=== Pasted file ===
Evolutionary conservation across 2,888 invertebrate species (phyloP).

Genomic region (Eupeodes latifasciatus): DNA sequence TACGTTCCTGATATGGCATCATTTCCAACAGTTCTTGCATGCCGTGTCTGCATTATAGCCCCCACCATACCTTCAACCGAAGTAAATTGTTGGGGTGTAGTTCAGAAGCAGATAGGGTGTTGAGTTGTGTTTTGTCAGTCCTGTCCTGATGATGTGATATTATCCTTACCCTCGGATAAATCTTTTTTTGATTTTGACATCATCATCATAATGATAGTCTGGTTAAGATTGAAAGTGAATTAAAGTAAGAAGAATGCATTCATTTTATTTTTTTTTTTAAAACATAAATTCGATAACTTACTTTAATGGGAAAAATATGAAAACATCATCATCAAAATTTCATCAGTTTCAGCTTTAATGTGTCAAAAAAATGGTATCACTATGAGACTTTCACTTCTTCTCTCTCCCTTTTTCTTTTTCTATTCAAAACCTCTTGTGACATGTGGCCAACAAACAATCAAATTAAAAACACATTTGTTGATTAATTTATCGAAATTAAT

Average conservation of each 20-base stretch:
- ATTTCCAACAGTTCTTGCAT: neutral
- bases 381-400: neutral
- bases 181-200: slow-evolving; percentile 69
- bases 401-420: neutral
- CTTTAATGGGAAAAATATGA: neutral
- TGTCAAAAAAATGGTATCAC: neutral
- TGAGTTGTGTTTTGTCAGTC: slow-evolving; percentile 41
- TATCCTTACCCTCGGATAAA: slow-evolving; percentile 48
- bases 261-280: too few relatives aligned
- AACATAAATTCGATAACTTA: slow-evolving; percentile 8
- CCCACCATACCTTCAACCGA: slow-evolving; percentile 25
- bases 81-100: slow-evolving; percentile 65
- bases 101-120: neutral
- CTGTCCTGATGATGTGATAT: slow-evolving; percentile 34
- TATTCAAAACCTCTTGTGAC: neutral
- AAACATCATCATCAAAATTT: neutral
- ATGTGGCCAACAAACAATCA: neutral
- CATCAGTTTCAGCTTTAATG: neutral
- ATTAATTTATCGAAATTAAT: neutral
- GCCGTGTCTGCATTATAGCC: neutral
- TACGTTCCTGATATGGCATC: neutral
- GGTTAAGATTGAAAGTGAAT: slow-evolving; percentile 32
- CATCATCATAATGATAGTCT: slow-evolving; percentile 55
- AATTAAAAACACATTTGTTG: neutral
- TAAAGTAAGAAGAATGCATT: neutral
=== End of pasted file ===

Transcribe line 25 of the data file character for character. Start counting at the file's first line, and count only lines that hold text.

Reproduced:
- GGTTAAGATTGAAAGTGAAT: slow-evolving; percentile 32